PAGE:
Sunday, February 13, 2005

Fighting sprit and the draft

How should a peaceful society approach fighting a just war? Should we fight with gusto, relishing every victory and eager for more, or should we approach it grimly, with reluctance, and mourn every loss, innocent, friendly and enemy?

The answer is: both.

In the policy-making plane, when we are deliberating what to do, how to pay for it, etc., we absolutely need to be sober and grim about the momentous choice of going to war. But in the operational plane, the people, resources and activities involved in actually conducting the war, unwavering commitment is critical to good performance. It is the operational plane I will discuss in this post, and show that neither recent efforts to muzzle a politically incorrect General nor the idea of reinstating the draft are useful to enhancing the war effort.

The people actually fighting the war need an enormous amount of support, because their job is unlike anything we civilians will ever experience. Joe Galloway reprints a letter from an Army lieutenant fighting in Iraq in He Has Seen the Elephant (Hat tip, Daily Demarche):
"I've said it a thousand times - 'God, I hate this country.' I've heard it a million times more - 'This place sucks.' In quieter moments, I've heard more profound things: 'Sir, this is a thousand times worse than I ever thought it would be.' Or, 'My wife and Sgt. B's wife were good friends - I hope she's taking it well.'

"They say they're scared, and say they won't do this or that, but when it comes time to do it they can't let their buddies down, can't let their friends go outside the wire without them, because they know it isn't right for the team to go into the ballgame at any less than 100 percent.
Our troops need rock solid support, both for them individually and for their mission. They also need intelligent, competent and enthusiastic leadership. Anything less erodes morale, delays victory and gets people killed.

But it is easy to mistake unwavering support and enthusiastic leadership for bloodlust.

Carpe Bonum commenter Mark, proprietor of The Moderate Liberal blog, calls me out on a comment I made regarding Marine Corps Lieutenant General James Mattis:
Mattis: "You know, guys like that ain't got no manhood left anyway. So it's a hell of a lot of fun to shoot them."

CB: "Thank God we have people like General Mattis to do it."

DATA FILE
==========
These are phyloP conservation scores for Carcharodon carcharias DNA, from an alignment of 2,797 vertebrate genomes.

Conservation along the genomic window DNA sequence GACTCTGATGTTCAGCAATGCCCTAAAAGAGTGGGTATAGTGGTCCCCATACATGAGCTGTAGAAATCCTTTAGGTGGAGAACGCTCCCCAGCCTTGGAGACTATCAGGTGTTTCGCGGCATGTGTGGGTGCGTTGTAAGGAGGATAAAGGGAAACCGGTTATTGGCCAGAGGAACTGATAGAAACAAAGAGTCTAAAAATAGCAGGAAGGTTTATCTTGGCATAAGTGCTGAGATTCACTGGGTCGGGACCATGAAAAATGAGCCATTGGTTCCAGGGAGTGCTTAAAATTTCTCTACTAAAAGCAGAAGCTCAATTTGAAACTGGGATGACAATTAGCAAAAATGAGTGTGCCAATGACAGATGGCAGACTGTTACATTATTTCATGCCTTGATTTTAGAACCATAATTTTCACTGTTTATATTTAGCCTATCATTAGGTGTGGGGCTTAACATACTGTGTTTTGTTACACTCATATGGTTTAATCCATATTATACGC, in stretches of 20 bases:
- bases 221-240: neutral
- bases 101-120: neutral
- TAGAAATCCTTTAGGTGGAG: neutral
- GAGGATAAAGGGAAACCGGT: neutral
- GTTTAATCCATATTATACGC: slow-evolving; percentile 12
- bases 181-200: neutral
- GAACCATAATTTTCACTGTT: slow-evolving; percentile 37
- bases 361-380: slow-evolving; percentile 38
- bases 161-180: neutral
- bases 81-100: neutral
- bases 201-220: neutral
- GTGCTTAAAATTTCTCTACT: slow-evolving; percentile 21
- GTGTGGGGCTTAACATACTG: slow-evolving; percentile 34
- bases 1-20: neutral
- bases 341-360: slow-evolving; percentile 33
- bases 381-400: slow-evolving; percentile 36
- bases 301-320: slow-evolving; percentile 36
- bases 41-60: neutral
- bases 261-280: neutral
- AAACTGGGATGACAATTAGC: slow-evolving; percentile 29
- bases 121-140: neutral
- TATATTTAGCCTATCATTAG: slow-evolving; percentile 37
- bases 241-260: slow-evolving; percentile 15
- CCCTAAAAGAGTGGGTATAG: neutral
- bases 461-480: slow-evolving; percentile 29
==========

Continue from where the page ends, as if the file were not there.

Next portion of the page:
Jesus: " But I say to you, do not resist the evildoer. But whoever strikes you on the right cheek, turn the other to him as well." "...I say to you, love your enemy..."

Now, I'm nowhere nearly as liberal as Jesus and think in the real world we really do need to resist the evil doer. But do we really need to enjoy it?
A discussion of whether the Iraq war is just belongs in the policy-making plane, so I'm not going to get into it here. And if you don't believe Iraq is a just war, I'm sure I lost you on the first sentence of this post anyway. So, assuming we are fighting a just war in Iraq, do we need to enjoy it? Answer: no, but we need to maintain and maximize our troops fighting spirit any chance we get.

Based on comments from people who know him, such as this article in the Spectator, I am comfortable in the belief that General Mattis is not a sadist. No, what he is demonstrating is fighting spirit. It might be indistinguishable from enjoyment to an outsider, but it is different.

Which brings us to the draft. The Homespun Bloggers Homespun Symposium XII question is, "Do we have the right to insist and expect that the war against terror will not require a draft?"

The answer from a civil liberties point of view is no. In general, I see no right to avoid service when the country is in danger and the Congress has authorized a draft. But from a taxpayer value and government performance point of view, the answer is yes. As taxpayers, we have every right to insist and expect that with the money we are spending, the quality of the volunteers in the service, and the technology we are using, our government should be able to come up with a way to win the war without compulsory service.

Besides, adding conscripts to the force would severely reduce its efficiency, which was exactly Charlie Rangel's intention when he introduced his bill to reinstate the draft. It is possible to instill fighting spirit in conscripts -- Americans have done it numerous times. But it is much easier if we start with volunteers. It would also be much less efficient to try to get conscripts up to speed on the high technology we use. Rangel's bill was aptly defeated; even Rangel voted against it!

It is true that we are running a very high operational tempo with the force structure we have. The solution is not to reinstate the draft, but to use the people we have in uniform more efficiently or authorize the services to recruit more. The limiting factor is not the number of people willing to join the service, but the number of people the services have budget for. On the efficiency front, both the Marine Corps and Army are reorganizing to make more people available for ground combat while not increasing overall numbers.

In the operational plane, from service members in combat through Pentagon leadership to contractors supplying goods and serivces for the war effort, maintaining committment, fighting spirit and morale is key to victory. Enforcing political correctness on fighting generals and filling the ranks with conscripts would both detract from the effort.